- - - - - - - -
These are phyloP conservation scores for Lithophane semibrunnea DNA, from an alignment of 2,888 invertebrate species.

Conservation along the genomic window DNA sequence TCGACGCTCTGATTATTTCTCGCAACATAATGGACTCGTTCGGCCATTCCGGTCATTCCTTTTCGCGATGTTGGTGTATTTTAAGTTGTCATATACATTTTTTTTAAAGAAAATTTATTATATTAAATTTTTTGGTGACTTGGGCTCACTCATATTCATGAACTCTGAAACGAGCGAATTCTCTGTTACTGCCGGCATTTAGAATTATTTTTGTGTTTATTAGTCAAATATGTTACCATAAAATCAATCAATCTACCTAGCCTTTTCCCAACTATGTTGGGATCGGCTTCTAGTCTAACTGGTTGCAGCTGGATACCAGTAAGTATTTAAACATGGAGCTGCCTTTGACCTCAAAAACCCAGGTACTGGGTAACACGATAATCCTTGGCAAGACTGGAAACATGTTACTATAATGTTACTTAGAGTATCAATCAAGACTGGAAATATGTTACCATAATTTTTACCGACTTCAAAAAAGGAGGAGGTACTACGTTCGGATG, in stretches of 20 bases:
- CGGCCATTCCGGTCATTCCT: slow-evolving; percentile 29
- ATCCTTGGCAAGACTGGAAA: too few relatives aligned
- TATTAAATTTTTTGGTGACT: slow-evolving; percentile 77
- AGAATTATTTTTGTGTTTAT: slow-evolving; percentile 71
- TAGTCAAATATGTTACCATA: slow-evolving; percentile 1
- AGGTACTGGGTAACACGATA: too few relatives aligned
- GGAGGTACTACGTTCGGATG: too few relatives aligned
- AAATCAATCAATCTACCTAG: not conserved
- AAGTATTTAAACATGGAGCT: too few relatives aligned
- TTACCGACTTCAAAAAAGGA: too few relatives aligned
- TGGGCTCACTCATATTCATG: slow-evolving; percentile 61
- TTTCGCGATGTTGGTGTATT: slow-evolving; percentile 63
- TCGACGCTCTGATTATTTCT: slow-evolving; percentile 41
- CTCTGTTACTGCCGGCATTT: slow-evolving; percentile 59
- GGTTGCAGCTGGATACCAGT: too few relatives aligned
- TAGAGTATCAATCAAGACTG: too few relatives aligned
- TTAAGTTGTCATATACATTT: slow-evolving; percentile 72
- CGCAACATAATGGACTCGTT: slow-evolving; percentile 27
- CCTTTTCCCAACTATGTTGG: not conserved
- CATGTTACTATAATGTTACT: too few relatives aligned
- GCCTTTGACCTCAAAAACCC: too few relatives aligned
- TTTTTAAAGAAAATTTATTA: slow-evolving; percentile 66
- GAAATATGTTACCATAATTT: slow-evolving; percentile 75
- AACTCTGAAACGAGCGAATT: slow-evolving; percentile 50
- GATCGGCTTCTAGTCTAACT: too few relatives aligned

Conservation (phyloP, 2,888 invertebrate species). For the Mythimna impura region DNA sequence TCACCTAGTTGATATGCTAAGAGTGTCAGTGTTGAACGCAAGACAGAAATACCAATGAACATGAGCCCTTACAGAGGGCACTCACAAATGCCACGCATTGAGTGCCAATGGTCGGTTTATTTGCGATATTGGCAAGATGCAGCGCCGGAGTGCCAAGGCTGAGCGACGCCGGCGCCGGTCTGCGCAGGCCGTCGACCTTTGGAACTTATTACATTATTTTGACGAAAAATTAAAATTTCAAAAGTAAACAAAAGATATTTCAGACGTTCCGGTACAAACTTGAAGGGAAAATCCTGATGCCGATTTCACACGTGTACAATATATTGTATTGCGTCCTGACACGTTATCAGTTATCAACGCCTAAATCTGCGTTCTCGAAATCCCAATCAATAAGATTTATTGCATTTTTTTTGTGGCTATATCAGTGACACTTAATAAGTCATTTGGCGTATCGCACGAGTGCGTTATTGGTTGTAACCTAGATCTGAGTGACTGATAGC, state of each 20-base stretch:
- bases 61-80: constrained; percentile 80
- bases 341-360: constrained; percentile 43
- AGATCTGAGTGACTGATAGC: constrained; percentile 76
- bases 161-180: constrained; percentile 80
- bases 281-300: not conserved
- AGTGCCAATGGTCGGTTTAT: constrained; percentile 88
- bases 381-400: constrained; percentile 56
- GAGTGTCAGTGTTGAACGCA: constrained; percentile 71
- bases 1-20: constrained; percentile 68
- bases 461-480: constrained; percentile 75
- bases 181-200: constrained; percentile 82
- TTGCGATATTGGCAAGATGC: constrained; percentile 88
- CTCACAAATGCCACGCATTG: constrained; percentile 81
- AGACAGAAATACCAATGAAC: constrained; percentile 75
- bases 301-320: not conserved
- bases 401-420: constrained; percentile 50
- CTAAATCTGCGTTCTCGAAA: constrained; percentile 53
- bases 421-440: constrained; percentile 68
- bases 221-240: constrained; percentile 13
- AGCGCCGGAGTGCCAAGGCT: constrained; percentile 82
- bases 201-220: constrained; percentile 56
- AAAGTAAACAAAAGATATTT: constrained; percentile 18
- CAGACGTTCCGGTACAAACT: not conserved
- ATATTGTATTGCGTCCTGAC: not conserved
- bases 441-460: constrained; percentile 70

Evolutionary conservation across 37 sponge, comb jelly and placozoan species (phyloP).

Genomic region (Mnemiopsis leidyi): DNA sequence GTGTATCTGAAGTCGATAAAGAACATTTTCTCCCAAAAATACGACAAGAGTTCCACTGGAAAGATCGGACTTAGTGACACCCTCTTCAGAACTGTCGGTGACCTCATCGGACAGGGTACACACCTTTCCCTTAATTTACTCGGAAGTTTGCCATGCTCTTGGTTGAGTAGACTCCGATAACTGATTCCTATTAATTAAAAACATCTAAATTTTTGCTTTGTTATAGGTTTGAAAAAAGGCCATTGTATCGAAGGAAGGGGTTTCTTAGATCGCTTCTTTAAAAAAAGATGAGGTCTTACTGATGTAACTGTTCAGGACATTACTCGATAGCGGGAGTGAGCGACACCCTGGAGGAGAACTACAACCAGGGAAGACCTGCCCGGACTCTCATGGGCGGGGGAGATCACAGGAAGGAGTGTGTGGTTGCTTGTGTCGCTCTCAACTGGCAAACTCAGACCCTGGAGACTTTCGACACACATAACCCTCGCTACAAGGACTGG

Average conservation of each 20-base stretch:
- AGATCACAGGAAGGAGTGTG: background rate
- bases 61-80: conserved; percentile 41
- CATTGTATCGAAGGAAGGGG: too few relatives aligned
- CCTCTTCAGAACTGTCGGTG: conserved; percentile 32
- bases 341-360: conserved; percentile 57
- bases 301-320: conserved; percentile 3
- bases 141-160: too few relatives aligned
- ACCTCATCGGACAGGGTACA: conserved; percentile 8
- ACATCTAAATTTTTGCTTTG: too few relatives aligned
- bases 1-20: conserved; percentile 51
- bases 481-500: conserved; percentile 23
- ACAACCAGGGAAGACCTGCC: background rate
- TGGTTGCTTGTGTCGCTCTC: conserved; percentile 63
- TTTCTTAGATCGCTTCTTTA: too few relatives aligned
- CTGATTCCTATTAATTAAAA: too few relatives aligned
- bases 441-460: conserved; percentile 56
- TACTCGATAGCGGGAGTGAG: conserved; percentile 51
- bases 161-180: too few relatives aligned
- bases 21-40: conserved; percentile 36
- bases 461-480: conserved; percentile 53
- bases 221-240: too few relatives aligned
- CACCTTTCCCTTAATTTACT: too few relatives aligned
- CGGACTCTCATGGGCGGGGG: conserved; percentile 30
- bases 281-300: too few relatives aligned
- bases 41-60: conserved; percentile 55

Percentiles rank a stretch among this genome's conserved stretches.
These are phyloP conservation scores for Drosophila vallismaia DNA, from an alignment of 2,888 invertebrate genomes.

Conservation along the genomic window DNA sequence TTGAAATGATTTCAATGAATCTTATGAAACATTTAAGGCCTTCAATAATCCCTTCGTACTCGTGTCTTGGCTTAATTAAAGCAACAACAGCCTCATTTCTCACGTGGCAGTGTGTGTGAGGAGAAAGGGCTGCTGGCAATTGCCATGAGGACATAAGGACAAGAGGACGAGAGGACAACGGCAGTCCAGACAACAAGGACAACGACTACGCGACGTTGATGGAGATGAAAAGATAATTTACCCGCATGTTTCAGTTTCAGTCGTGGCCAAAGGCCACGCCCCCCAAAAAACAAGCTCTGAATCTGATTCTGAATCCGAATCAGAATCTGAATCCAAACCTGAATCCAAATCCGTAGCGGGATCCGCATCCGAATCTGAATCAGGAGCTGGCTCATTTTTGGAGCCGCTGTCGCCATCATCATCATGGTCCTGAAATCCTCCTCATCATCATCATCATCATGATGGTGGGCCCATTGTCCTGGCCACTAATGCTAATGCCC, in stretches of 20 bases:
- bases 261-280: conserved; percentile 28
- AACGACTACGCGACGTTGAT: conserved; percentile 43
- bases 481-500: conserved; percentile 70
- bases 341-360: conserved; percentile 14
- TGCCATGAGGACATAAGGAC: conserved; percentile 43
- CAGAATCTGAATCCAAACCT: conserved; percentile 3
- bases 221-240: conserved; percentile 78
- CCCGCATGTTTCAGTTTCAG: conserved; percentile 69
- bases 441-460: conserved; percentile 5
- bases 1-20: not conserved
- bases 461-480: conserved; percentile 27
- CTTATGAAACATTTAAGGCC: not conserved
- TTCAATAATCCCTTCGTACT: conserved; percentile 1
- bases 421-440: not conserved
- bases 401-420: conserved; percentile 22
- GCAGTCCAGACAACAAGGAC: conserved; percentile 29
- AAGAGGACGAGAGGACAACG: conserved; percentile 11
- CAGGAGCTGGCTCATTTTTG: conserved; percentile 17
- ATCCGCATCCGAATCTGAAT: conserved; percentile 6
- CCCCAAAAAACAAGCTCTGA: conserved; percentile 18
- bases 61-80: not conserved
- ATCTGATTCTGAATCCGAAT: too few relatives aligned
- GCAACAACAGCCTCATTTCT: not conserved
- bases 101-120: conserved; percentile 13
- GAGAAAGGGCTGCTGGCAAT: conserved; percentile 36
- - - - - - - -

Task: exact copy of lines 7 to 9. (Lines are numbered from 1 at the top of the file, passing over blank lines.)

- TAGTCAAATATGTTACCATA: slow-evolving; percentile 1
- AGGTACTGGGTAACACGATA: too few relatives aligned
- GGAGGTACTACGTTCGGATG: too few relatives aligned